Foge Fazio recently joined the Vikings as a defensive consultant on a part-time basis last week. Fazio still works for CBS radio.
Fazio is a graduate of the University of Pittsburgh, where he played linebacker. Fazio and his wife, Norma, have one daughter, Kristen Anne and one son, Vince.
Most recently, Fazio was a special assistant in the Washington Redskins' front office. Before that he was the defensive coordinator for the Cleveland Browns in the 2001 and 2002 seasons. Prior to that, he was a linebackers coach for the Washington Redskins in 2000. He was the Vikings defensive coordinator from 1995-99. He also has been an assistant for the New York Jets, Atlanta Falcons, the University of Notre Dame, the University of Pittsburgh, the University of Cincinnati, Harvard University and Boston University.
Q: Your full name is Serafino Dante Fazio. Serafino means "Little Angel" in Italian. Is that an accurate name for you?
A: I don't know about that part. My mother gave me that name. Dante is my middle name and Dante wrote about the people in Hades, and Hades means Hell so we'll just say I'm a helluva angel.
Q: Where were you and what were you doing when you got the call from Mike Tice?
A: It was a Sunday night and he left a message on my recorder. I got it on Monday and I had just done a game for CBS on the radio and I was exhausted and tired. When Mike called I was kind of surprised. I didn't know exactly what happened down in Atlanta. But after I read the paper Monday I saw how they got beat. I called Mike a lot in the past to wish him good luck the last two or three years he's been coaching.
Q: What has been your primary objective since you arrived at Winter Park last week?
A: My primary objective is to reassure Ted (Cottrell) and the defensive staff. My past experience is not that I know it all or anything like that. But being in the league for 16 years and being in this division for five and playing against the teams in the division I have a little knowledge of what's going on. The only thing I suggested when I first got here was to make sure that if I saw something that was puzzling, I'd ask why are they doing this or what happened here. The main thing I'm trying to do is reassure them that they're on the right track, or that I think we might try this technique or help them install the game plan. They do all that stuff already, but I'm here to reassure them and give them confidence. If I have something to say, I'm going to say it.
Q: You have plenty of experience as a defensive coordinator. How does Ted Cottrell handle the hiring of a consultant?
A: What's nice is I've known Ted a long time and I wouldn't be here if Ted would have objected to it. I'm not looking over his shoulder, I have no agenda, I just want the Vikings to win because I like Mike and Mike and I have been friends for a long time. … I don't want to be a defensive coordinator. I don't want to be a linebackers coach. I wish we'd win the next six or seven games in a row and they'd say, ‘Coach, we don't need you here anymore.'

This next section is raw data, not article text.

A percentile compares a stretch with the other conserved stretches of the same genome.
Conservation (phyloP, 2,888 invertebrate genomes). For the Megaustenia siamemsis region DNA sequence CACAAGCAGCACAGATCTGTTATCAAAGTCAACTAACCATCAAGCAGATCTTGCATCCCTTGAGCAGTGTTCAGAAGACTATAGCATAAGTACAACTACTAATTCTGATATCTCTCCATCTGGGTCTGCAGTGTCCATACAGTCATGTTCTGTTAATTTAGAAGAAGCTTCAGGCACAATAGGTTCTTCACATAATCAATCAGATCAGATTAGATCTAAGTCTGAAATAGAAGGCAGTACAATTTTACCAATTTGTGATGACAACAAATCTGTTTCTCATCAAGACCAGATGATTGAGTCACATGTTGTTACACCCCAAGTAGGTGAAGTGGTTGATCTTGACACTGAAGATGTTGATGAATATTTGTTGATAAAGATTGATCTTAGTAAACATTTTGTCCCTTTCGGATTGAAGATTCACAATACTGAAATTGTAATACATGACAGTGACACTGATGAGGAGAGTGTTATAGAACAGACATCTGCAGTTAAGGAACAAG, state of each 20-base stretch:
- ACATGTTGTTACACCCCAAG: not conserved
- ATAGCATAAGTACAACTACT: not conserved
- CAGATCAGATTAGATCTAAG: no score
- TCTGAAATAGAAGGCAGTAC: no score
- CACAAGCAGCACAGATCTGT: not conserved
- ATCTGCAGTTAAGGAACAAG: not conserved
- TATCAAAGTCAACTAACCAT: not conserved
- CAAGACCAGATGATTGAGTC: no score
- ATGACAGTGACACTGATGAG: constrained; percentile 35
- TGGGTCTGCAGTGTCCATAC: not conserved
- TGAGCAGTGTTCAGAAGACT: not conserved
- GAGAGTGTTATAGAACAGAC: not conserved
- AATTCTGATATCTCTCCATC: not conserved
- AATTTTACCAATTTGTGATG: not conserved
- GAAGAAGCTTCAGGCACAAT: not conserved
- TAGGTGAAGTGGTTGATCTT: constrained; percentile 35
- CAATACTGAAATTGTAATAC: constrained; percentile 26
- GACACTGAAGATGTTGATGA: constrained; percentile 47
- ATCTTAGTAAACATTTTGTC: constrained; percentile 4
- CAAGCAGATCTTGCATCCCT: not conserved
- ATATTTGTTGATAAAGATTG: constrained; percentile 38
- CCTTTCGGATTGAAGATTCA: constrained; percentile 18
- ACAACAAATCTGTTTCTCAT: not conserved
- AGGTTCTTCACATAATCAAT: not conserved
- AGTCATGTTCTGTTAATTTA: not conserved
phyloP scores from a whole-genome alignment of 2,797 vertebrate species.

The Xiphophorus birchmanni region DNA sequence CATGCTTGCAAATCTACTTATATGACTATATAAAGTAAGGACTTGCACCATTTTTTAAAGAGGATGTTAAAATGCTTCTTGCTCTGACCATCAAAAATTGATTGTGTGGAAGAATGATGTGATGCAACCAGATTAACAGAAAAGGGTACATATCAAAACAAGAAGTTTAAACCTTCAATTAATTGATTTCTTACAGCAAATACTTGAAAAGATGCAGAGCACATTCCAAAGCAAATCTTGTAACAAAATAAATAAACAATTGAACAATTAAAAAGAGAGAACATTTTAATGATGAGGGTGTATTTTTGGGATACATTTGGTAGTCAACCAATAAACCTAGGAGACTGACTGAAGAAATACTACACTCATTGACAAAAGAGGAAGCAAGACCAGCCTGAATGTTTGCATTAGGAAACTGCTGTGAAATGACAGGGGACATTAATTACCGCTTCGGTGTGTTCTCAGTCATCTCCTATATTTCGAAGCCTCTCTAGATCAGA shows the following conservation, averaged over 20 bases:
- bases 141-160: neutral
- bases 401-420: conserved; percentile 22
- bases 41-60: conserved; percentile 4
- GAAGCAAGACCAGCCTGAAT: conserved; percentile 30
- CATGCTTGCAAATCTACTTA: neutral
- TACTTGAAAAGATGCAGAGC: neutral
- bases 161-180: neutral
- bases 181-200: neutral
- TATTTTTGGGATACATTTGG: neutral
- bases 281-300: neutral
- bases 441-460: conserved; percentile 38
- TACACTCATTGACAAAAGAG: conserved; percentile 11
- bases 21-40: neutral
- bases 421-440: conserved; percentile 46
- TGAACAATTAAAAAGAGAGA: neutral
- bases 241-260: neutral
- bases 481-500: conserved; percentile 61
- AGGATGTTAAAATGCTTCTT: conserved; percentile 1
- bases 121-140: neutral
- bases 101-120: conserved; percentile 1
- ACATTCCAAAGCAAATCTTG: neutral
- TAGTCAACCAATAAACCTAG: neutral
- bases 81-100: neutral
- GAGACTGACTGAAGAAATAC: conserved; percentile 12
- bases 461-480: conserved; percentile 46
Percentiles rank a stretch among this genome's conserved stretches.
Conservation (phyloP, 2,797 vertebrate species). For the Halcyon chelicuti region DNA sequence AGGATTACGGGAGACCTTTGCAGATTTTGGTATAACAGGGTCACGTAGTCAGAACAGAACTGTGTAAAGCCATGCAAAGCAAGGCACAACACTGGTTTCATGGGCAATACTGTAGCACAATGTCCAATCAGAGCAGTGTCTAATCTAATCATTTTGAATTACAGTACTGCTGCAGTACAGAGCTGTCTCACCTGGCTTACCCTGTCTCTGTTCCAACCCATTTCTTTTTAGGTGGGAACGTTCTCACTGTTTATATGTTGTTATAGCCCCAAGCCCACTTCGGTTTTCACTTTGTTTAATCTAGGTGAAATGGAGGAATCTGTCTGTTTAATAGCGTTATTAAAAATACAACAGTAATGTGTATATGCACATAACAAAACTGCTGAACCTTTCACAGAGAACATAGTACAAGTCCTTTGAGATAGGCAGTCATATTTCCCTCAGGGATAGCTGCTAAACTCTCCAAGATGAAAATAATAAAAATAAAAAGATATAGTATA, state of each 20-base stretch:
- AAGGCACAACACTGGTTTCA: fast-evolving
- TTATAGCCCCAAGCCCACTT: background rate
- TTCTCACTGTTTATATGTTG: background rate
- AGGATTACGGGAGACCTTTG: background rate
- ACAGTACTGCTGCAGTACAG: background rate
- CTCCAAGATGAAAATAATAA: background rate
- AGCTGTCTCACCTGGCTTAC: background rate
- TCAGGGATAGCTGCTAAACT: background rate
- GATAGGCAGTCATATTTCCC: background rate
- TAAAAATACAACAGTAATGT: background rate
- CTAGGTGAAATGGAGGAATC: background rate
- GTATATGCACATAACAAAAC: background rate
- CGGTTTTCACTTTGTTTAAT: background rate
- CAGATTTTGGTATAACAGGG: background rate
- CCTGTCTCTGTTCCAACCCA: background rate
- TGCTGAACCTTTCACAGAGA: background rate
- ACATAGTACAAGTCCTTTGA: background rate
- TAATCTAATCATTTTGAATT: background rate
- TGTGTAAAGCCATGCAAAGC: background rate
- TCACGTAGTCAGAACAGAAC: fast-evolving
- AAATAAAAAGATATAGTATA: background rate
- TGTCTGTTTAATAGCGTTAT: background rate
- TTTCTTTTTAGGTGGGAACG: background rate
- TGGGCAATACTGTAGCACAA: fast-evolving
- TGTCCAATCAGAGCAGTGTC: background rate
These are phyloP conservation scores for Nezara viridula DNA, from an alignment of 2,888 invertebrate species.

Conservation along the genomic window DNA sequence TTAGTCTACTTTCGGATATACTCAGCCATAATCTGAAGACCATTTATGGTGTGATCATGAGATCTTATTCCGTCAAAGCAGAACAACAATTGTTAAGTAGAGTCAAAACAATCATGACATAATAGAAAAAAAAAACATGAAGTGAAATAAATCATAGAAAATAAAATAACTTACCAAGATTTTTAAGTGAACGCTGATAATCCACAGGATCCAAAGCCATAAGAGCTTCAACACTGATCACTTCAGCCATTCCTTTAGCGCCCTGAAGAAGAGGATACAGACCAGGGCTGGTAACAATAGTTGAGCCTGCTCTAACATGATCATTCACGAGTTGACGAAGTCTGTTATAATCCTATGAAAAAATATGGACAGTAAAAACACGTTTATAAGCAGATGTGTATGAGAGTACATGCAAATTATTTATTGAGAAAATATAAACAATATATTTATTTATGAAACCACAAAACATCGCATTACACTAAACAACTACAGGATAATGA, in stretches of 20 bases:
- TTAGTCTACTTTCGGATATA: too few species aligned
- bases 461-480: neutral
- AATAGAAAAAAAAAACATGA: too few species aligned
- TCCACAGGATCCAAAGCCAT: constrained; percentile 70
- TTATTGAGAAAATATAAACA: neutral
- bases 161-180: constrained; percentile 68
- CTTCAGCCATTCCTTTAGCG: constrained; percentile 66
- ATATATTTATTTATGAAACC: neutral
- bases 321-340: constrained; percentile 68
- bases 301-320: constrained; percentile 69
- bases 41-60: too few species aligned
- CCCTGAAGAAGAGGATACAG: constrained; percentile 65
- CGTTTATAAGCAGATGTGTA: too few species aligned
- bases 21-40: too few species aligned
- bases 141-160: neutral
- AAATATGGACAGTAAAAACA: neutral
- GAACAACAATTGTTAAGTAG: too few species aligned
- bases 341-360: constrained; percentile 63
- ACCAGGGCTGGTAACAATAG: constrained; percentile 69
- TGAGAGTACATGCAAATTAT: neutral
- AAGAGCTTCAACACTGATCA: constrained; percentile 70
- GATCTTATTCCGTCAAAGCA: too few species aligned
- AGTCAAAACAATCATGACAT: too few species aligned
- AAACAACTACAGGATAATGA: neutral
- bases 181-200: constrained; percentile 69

Q: At 1-4, is the hiring of consultants an act of desperation? Have you ever seen a team bring in offensive and defensive consultants in the middle of a season?
A: I know the Redskins brought in (someone) to help them out one year and I think that Alex Gibbs went down there to help out one time, but I'm not sure if he was there before or not.
Q: What's your philosophy of a 3-4 vs. a 4-3?
A: It's all predicated on what your strengths are. I can understand Ted and Mike being worried that when (Kenechi) Udeze got hurt, (Lance) Johnstone got hurt and you're down to six defensive linemen and one's a rookie, and you have all these good linebackers, some who've played the 3-4. Pat Williams has proven he can play pretty good and that was the reason for that. The covers are the same. Basically you're rushing four guys in those situations anyhow. But it's based on your personnel. I think they were very smart going to the 3-4 because of the injury factor. If (Spencer) Johnson wasn't injured (against Chicago), they would have stuck with the 4-3.
Q: Darren Sharper, Fred Smoot, Sam Cowart, Napoleon Harris, and Pat Williams — all starters — are in their first season with the Vikings. How much time does it take a defense to mesh when nearly half of its starters are new to this system?
A: It depends where they came from and what system they came from. That is a lot of players coming from other systems. You have a lot of time to teach it, but still there are communication deals that happen out there that they might revert back to what they did with their other teams. So you're susceptible to mental errors and things like that.
Q: Watching film from the first five games, what are your first impressions from this team?
A: I was very impressed with the way they played against Tampa Bay. Naturally the Cincinnati game was very, very disappointing. Against a good team, if you line up in the wrong spot or make a mistake, they can't give you help. I was disappointed in the Atlanta game, but I was very impressed with the way they practiced in the (bye) week. I was very impressed with the way they prepared for Chicago, especially with all the outside distractions.
Coaches Q&A, Part I: Fazio Talks Defense
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